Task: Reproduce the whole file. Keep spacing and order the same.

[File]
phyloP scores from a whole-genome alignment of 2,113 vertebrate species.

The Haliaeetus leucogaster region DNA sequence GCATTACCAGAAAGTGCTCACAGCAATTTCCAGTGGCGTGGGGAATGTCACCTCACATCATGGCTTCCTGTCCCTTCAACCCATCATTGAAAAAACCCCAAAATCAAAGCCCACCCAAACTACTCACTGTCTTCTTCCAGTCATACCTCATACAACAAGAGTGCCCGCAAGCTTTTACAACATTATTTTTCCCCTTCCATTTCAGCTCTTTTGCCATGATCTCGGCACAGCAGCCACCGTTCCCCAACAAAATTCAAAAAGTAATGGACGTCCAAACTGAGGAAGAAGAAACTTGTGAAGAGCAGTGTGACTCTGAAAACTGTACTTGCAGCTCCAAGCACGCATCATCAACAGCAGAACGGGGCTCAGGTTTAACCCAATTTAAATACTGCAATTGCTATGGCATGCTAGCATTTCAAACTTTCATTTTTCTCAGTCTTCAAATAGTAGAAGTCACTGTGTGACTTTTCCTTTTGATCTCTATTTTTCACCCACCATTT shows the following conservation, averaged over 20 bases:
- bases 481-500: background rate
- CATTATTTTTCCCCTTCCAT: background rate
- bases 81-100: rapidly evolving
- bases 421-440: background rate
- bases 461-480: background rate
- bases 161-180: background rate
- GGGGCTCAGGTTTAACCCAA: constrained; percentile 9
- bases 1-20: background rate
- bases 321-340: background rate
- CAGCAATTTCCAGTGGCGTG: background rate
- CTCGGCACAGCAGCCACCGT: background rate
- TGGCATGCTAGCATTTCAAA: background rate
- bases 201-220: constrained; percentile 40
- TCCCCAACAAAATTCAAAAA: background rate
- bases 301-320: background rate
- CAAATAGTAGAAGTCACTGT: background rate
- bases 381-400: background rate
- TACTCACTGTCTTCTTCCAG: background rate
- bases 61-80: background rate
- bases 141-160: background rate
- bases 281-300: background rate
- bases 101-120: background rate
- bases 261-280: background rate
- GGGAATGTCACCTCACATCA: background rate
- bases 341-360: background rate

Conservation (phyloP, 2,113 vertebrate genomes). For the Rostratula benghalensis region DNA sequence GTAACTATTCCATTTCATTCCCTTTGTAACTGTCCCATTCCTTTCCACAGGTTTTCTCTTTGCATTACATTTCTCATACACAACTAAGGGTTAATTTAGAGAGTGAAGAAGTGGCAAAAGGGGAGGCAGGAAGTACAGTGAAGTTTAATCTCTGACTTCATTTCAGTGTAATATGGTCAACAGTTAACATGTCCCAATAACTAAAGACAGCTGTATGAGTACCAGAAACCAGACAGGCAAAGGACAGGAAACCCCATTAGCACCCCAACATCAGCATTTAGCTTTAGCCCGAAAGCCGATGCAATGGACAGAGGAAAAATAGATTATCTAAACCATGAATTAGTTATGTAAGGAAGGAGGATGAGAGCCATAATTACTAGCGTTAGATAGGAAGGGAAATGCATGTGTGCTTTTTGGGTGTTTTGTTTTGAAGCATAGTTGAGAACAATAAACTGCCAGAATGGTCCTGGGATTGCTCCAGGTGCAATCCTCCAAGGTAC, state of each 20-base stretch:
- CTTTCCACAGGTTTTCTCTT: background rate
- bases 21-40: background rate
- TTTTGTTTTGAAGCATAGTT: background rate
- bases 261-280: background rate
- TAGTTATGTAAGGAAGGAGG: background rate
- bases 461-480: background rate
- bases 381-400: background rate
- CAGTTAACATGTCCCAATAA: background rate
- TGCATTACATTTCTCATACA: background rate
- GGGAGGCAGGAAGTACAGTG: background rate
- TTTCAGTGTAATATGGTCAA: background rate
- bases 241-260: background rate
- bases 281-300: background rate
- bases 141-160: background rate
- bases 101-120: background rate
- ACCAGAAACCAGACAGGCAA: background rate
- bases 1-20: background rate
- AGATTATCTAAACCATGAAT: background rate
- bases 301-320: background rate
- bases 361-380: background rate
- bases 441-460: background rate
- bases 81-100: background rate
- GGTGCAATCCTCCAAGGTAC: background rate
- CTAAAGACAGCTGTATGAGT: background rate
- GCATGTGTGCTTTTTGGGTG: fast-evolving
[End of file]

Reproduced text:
phyloP scores from a whole-genome alignment of 2,113 vertebrate species.

The Haliaeetus leucogaster region DNA sequence GCATTACCAGAAAGTGCTCACAGCAATTTCCAGTGGCGTGGGGAATGTCACCTCACATCATGGCTTCCTGTCCCTTCAACCCATCATTGAAAAAACCCCAAAATCAAAGCCCACCCAAACTACTCACTGTCTTCTTCCAGTCATACCTCATACAACAAGAGTGCCCGCAAGCTTTTACAACATTATTTTTCCCCTTCCATTTCAGCTCTTTTGCCATGATCTCGGCACAGCAGCCACCGTTCCCCAACAAAATTCAAAAAGTAATGGACGTCCAAACTGAGGAAGAAGAAACTTGTGAAGAGCAGTGTGACTCTGAAAACTGTACTTGCAGCTCCAAGCACGCATCATCAACAGCAGAACGGGGCTCAGGTTTAACCCAATTTAAATACTGCAATTGCTATGGCATGCTAGCATTTCAAACTTTCATTTTTCTCAGTCTTCAAATAGTAGAAGTCACTGTGTGACTTTTCCTTTTGATCTCTATTTTTCACCCACCATTT shows the following conservation, averaged over 20 bases:
- bases 481-500: background rate
- CATTATTTTTCCCCTTCCAT: background rate
- bases 81-100: rapidly evolving
- bases 421-440: background rate
- bases 461-480: background rate
- bases 161-180: background rate
- GGGGCTCAGGTTTAACCCAA: constrained; percentile 9
- bases 1-20: background rate
- bases 321-340: background rate
- CAGCAATTTCCAGTGGCGTG: background rate
- CTCGGCACAGCAGCCACCGT: background rate
- TGGCATGCTAGCATTTCAAA: background rate
- bases 201-220: constrained; percentile 40
- TCCCCAACAAAATTCAAAAA: background rate
- bases 301-320: background rate
- CAAATAGTAGAAGTCACTGT: background rate
- bases 381-400: background rate
- TACTCACTGTCTTCTTCCAG: background rate
- bases 61-80: background rate
- bases 141-160: background rate
- bases 281-300: background rate
- bases 101-120: background rate
- bases 261-280: background rate
- GGGAATGTCACCTCACATCA: background rate
- bases 341-360: background rate

Conservation (phyloP, 2,113 vertebrate genomes). For the Rostratula benghalensis region DNA sequence GTAACTATTCCATTTCATTCCCTTTGTAACTGTCCCATTCCTTTCCACAGGTTTTCTCTTTGCATTACATTTCTCATACACAACTAAGGGTTAATTTAGAGAGTGAAGAAGTGGCAAAAGGGGAGGCAGGAAGTACAGTGAAGTTTAATCTCTGACTTCATTTCAGTGTAATATGGTCAACAGTTAACATGTCCCAATAACTAAAGACAGCTGTATGAGTACCAGAAACCAGACAGGCAAAGGACAGGAAACCCCATTAGCACCCCAACATCAGCATTTAGCTTTAGCCCGAAAGCCGATGCAATGGACAGAGGAAAAATAGATTATCTAAACCATGAATTAGTTATGTAAGGAAGGAGGATGAGAGCCATAATTACTAGCGTTAGATAGGAAGGGAAATGCATGTGTGCTTTTTGGGTGTTTTGTTTTGAAGCATAGTTGAGAACAATAAACTGCCAGAATGGTCCTGGGATTGCTCCAGGTGCAATCCTCCAAGGTAC, state of each 20-base stretch:
- CTTTCCACAGGTTTTCTCTT: background rate
- bases 21-40: background rate
- TTTTGTTTTGAAGCATAGTT: background rate
- bases 261-280: background rate
- TAGTTATGTAAGGAAGGAGG: background rate
- bases 461-480: background rate
- bases 381-400: background rate
- CAGTTAACATGTCCCAATAA: background rate
- TGCATTACATTTCTCATACA: background rate
- GGGAGGCAGGAAGTACAGTG: background rate
- TTTCAGTGTAATATGGTCAA: background rate
- bases 241-260: background rate
- bases 281-300: background rate
- bases 141-160: background rate
- bases 101-120: background rate
- ACCAGAAACCAGACAGGCAA: background rate
- bases 1-20: background rate
- AGATTATCTAAACCATGAAT: background rate
- bases 301-320: background rate
- bases 361-380: background rate
- bases 441-460: background rate
- bases 81-100: background rate
- GGTGCAATCCTCCAAGGTAC: background rate
- CTAAAGACAGCTGTATGAGT: background rate
- GCATGTGTGCTTTTTGGGTG: fast-evolving